Even after her coaches instructed her not to run with her injuries, she would sneak out of her house at night to go running. Track went from being a fun activity to what felt like an obligation or a chore.
“My love for the sport started to dissipate,” she says.
Holmes usually tests patients for bone loss and a drop in protein levels, which often occur because the patient is over-working and under-eating.
“One of my patients recently fell and broke both of her legs because she suffers from severe osteoporosis,” she says.
Additional symptoms include amenorrhea, anxiety, stress and a compulsive nature, she says. Most of the patients Holmes sees are between 15 and 35 years old, the majority of them women.
There is often a codependent disorder such as obsessive compulsive associated with exercise bulimia, she says. It could be something completely separate from an eating disorder, such as anxiety, or could involve symptoms from a related eating disorder (anorexia or classic bulimia).
However, someone suffering from exercise bulimia could use exercise exclusively and fail to show symptoms of other disorders.
For Cassie Birkett, 23, of San Jose, Calif., her codependent disorder was associated with food. She began to restrict her calories if she wasn’t able to exercise them off.
For more than two years, she had amenorrhea and began to lose her hair.
“I know it might sound vain, but losing my hair was so upsetting to me,” she says. “I don’t want to go back to that.”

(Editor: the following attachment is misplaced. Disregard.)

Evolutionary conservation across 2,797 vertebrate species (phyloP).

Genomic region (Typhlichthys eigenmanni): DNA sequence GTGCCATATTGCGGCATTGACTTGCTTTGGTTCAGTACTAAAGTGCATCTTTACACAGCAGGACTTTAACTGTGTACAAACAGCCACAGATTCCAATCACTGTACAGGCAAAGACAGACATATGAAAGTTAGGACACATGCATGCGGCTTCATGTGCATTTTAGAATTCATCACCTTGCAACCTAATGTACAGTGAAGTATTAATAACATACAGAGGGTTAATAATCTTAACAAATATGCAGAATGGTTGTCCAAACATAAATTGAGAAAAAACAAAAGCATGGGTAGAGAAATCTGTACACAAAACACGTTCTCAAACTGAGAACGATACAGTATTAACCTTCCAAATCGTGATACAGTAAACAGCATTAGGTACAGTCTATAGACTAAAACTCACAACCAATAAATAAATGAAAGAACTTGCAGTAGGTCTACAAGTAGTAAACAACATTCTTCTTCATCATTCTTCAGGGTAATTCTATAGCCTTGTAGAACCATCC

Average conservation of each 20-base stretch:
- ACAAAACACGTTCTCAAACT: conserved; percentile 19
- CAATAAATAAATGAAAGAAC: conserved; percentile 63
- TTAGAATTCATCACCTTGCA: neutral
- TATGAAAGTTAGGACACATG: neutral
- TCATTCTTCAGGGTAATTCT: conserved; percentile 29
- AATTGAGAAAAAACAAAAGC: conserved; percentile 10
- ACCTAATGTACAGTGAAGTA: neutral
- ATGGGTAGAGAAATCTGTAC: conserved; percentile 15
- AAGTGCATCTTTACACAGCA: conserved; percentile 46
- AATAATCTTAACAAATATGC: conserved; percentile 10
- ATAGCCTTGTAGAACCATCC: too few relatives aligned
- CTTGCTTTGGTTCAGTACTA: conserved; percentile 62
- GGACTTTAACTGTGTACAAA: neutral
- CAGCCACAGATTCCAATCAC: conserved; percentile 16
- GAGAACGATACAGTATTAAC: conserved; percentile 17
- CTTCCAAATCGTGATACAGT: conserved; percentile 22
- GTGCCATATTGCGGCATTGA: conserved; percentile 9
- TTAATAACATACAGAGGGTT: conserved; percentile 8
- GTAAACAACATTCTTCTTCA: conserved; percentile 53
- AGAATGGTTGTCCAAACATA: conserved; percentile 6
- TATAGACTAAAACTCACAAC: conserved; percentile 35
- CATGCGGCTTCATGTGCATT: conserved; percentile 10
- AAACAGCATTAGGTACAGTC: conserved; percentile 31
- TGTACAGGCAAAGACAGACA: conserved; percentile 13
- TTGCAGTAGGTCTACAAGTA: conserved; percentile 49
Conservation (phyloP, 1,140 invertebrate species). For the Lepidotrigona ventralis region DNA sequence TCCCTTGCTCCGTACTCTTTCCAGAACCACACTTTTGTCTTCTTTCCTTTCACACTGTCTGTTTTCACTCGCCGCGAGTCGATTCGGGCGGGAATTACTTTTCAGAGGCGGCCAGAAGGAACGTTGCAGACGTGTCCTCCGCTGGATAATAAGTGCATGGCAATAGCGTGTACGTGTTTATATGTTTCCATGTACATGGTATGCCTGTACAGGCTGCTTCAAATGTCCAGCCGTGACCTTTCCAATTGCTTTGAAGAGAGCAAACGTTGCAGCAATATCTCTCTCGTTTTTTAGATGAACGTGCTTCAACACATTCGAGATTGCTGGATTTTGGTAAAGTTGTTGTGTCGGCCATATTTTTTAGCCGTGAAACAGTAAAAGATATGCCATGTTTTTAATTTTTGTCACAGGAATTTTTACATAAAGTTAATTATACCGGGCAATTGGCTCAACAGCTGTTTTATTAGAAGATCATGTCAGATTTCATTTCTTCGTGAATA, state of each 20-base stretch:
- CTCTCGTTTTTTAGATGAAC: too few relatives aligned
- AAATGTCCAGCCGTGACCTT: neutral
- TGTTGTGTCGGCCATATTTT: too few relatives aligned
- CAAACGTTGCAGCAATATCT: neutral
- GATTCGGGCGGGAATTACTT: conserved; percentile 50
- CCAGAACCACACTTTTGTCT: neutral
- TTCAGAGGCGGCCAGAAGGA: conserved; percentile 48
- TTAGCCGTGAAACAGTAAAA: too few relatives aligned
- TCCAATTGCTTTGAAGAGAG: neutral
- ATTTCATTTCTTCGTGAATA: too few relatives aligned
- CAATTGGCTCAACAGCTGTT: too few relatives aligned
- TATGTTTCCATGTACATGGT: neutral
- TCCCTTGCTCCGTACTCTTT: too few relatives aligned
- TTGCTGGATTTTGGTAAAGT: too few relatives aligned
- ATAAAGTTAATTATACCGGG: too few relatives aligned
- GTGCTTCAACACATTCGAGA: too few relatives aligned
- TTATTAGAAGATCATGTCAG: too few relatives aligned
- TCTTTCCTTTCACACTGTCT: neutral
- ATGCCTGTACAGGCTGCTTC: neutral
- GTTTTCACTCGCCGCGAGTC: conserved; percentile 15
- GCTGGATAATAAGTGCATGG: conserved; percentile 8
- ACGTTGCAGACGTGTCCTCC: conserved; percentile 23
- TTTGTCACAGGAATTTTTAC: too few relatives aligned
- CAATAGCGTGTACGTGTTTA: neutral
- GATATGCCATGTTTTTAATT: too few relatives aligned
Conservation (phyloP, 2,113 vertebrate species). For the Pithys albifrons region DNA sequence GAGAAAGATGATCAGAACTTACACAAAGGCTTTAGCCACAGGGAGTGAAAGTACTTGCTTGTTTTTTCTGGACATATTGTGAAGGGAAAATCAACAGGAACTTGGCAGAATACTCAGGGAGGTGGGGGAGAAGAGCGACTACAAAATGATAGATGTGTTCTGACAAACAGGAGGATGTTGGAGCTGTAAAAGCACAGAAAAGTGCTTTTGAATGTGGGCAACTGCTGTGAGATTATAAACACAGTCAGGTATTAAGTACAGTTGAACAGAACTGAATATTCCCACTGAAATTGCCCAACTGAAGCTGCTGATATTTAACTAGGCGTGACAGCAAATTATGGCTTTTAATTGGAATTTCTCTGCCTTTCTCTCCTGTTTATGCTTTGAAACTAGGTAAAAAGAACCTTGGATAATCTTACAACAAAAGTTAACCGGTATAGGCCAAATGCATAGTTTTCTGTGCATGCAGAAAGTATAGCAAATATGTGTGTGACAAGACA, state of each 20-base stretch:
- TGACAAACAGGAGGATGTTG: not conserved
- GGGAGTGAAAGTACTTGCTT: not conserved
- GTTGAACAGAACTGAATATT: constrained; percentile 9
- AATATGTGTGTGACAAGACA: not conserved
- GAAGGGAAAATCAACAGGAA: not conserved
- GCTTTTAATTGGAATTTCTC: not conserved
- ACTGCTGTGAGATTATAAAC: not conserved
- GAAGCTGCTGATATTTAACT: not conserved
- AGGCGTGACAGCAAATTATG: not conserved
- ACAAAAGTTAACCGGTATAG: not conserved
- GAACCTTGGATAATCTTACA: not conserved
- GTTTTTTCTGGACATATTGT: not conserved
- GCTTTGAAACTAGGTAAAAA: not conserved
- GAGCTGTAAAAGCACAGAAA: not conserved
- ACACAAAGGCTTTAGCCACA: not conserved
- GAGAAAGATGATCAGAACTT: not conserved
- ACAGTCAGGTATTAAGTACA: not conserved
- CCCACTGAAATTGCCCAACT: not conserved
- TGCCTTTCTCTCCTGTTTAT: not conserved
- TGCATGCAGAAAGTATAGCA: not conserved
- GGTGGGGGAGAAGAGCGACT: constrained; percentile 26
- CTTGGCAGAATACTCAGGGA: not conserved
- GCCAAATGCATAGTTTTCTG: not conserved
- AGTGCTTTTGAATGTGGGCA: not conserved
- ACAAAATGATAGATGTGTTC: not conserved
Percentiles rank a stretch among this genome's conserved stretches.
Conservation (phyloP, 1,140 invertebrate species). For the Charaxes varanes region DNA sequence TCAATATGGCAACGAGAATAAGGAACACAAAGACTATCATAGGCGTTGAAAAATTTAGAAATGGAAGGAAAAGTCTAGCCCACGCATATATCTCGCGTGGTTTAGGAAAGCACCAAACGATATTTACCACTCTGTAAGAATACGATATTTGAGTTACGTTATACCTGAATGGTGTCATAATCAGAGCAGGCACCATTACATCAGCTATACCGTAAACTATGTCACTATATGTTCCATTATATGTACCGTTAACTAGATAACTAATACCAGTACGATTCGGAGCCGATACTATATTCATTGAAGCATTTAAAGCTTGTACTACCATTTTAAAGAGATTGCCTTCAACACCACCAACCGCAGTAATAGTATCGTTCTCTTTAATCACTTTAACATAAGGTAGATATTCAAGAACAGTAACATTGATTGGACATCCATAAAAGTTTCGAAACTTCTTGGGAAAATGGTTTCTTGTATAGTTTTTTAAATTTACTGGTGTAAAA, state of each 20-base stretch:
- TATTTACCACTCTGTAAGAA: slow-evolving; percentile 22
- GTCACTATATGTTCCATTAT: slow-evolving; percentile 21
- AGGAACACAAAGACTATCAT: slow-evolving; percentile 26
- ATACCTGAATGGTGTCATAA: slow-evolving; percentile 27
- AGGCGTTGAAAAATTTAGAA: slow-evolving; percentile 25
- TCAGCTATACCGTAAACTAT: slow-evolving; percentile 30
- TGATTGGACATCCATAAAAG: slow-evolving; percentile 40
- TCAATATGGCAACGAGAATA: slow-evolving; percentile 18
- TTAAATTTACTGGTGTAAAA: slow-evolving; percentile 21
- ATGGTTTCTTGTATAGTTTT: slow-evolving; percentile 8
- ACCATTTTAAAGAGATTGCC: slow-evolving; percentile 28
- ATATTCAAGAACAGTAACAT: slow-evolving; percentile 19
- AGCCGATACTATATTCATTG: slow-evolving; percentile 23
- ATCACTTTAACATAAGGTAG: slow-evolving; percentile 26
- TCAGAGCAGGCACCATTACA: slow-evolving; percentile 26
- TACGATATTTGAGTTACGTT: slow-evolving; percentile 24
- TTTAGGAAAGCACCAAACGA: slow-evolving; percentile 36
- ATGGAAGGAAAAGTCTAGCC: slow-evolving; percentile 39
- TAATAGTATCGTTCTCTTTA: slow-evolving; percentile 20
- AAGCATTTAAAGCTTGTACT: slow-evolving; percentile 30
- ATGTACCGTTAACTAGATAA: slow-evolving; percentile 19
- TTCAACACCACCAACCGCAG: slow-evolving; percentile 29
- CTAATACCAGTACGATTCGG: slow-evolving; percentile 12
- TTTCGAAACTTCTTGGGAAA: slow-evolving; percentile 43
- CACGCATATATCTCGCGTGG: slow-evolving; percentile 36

At her lowest weight, Birkett, weighed just over 100 pounds at 5-foot-3.
“I grew up in a chaotic environment with my family,” she says. “So I feel like I’m always striving to find things that are consistent. Exercise is something I can always count on. When I switch up my routine, I start to feel vulnerable.”
At first, Birkett was hesitant when her half-sister whom she was living with noticed she had a problem, but eventually she recognized that she did need help.
She saw a therapist and nutritionist weekly but has been able to scale back to monthly visits with her therapist. She is still in the process of recovery but has come a long way, she says.
Recovery from exercise bulimia isn’t like some other addictions. Unlike an alcoholic who gives up drinking, it isn’t realistic for an exercise bulimic to give up exercise for life.
When evaluating a person’s recovery, professor James Lock, director of Stanford University’s Eating Disorder Program, looks for normalized thinking as well as normalized behaviors.